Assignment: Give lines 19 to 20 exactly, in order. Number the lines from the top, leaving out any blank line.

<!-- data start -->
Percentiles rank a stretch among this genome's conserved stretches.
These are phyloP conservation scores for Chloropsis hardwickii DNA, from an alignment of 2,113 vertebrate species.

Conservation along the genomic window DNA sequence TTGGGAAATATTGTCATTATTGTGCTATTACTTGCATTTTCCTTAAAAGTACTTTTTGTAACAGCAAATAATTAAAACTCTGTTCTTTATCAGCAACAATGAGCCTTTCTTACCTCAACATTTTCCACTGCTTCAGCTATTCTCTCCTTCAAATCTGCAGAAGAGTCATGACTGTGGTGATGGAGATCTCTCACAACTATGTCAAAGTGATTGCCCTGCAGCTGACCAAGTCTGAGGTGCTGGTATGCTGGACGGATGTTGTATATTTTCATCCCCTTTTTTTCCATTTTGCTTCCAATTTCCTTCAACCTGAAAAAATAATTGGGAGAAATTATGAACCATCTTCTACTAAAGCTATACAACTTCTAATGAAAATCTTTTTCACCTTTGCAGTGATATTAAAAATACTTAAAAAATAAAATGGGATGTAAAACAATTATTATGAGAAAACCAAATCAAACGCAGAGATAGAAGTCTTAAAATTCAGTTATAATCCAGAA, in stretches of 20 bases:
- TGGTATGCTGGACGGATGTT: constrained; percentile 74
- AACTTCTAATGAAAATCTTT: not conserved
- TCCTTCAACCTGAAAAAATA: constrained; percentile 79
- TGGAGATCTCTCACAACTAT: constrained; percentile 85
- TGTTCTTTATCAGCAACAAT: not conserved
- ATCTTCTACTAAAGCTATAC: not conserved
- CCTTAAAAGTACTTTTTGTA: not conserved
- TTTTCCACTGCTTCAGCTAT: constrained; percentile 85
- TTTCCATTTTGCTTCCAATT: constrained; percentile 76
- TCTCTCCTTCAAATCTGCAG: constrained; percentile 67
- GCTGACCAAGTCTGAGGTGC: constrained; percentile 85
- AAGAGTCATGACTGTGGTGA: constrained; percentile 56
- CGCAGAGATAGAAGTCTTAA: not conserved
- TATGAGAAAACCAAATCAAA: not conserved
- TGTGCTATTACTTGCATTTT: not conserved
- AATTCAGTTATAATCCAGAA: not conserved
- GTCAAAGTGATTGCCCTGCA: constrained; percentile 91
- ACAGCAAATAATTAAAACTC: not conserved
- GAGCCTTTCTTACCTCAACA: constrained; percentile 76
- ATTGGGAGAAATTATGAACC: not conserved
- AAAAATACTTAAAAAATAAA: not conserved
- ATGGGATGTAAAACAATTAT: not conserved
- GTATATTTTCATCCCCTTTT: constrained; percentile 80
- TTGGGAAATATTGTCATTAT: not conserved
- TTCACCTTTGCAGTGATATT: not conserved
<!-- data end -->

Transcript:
- AATTCAGTTATAATCCAGAA: not conserved
- GTCAAAGTGATTGCCCTGCA: constrained; percentile 91